As K.C. got out and locked the car I grabbed my gear bag, slung it over my shoulder, lit a cigarette and looked around. Up the street was the local museum with the requisite wagon wheel and wheelbarrow propped up against the wall; across the street was a collection of figurines made by a chain saw sculptor and down the road was the River Grill where we had been told we could get fresh alligator steak. Except for the shiny Shell station and convenience store on the corner and the pavement which was Main Street, it was not hard to imagine this town a hundred years ago as it started changing from Idaho territory to Idaho State.
Putting the cigarette out, I walked up the steps into The Wilson Club and back in time. As my eyes adjusted to the dim light, I could start to make out the inside of the bar. A dusty moose head on the wall, a pool table that had seen better days and calendars on the wall dating from 1904 – when this place first opened.
Settling onto a corner bar stool I spotted a guy behind the bar that must’ve been Bob. K.C. and I had been traveling all day and Bob — along with his wife Cindy – were to be our hosts for a night in Hagerman, Idaho.
As I watched Bob work I could tell he had been tending bar for awhile. Holding 4 long necks with one hand he deftly rang up some customers purchase and made change with the other, all at the same time holding up his side of some playful banter with some cowboy at the other end of the bar.
Looking at Bob closer I could almost see in him the original Marlboro man. Rough looking with the history of life written in lines across his face, Bob continued to serve up the beer, collect the money and never let a smile leave his face.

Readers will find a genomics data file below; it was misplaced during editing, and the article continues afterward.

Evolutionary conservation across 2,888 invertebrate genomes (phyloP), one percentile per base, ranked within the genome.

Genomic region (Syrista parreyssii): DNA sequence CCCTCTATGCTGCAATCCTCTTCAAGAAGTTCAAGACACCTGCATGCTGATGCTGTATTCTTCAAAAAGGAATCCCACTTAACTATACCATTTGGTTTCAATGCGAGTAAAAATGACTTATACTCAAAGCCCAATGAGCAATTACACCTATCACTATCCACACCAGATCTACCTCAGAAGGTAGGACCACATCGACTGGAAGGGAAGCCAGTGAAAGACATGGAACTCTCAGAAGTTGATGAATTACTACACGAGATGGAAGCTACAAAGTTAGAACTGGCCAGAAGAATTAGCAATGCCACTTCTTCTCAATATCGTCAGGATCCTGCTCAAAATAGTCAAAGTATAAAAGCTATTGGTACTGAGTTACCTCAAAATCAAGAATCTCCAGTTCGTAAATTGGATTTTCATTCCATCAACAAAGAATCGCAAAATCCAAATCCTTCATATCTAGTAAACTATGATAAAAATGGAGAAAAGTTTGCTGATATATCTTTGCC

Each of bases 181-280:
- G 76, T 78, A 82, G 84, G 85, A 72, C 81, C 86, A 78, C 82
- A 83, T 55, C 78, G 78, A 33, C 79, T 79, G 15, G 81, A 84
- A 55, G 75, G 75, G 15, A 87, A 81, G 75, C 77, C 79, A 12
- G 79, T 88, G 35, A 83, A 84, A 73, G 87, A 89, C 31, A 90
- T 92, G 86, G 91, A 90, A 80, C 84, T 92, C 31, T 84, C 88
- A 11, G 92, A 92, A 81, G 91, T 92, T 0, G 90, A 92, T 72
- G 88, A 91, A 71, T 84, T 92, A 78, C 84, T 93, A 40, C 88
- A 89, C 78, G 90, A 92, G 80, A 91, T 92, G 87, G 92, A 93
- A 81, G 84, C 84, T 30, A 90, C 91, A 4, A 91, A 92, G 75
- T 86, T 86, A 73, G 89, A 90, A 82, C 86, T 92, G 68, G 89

When he finally got a break in between serving up the suds, Bob came over and introduced himself and apologized for not having spoken to me sooner. Assuring him that it wasn’t a problem; I understood he was busy and he nodded and told me in about 15 minutes he’d have time to visit.
As I waited I noticed K.C. was busy chatting with someone at the bar, so I got up and wandered around. For a moment it seemed like I was back in the American History Museum of the Smithsonian in D.C. with an exception. These items on display were not in sterile display exhibits with glass on the front and signs reminding people “Do Not Touch”. These objects were real, used, living pieces of Americana. A saddle here. An old fashioned crank phone there. An early hand powered plow in the corner and a 1920s Coke machine along that wall. Everything was free to touch and examine.
Word apparently spread quickly that there was a photographer “from back east” in the building, because someone tapped me on the shoulder and asked if I would take some photographs of Mae blowing out the candles on the birthday cake. Nodding I smiled and got the gear dialed in.
After getting the requisite photos of a typical birthday party – cake, candles, singing – I settled back into my bar stool. Mae came over, sat beside me and thanked me for the photos and then told me her story.
Mae turned 85 that day. She had worked as a bartender at The Wilson Club for almost fifty years. While Mae had never smoked, being in the bar for that many years her lungs had become like those of a two pack a day smoker. But she couldn’t retire.
Despite being 85 years old, she was still working part time because Social Security wasn’t enough to live on and she had never made enough money to contribute to a 401(k) plan. As she talked and told me her story I was struck by the fact that she didn’t share her story with a “woe-is-me” tone in her voice. She just told it straightforward and factually, not looking for sympathy. As she talked I listened and thought about the politician back in Boise that said everyone should be able to pull themselves up by their own bootstraps. That ‘publican just isn’t in touch with reality.
While Mae and I were chatting, a tall slender man walked up to her. With manners that haven’t been around since the 1930s, he bowed deeply at the waist and asked her if he could have this dance.
As I smiled to myself thinking about this lady being “picked up” in a bar, Bob told me the guy was her husband and they had been married about 70 years. He was now 92 years old and still had a small garden patch at home where he grew watermelons and cantaloupe to sell because Social Security just wasn’t enough to live on.
To see more photos from my visit to Hagerman with K.C. Hunt, click here.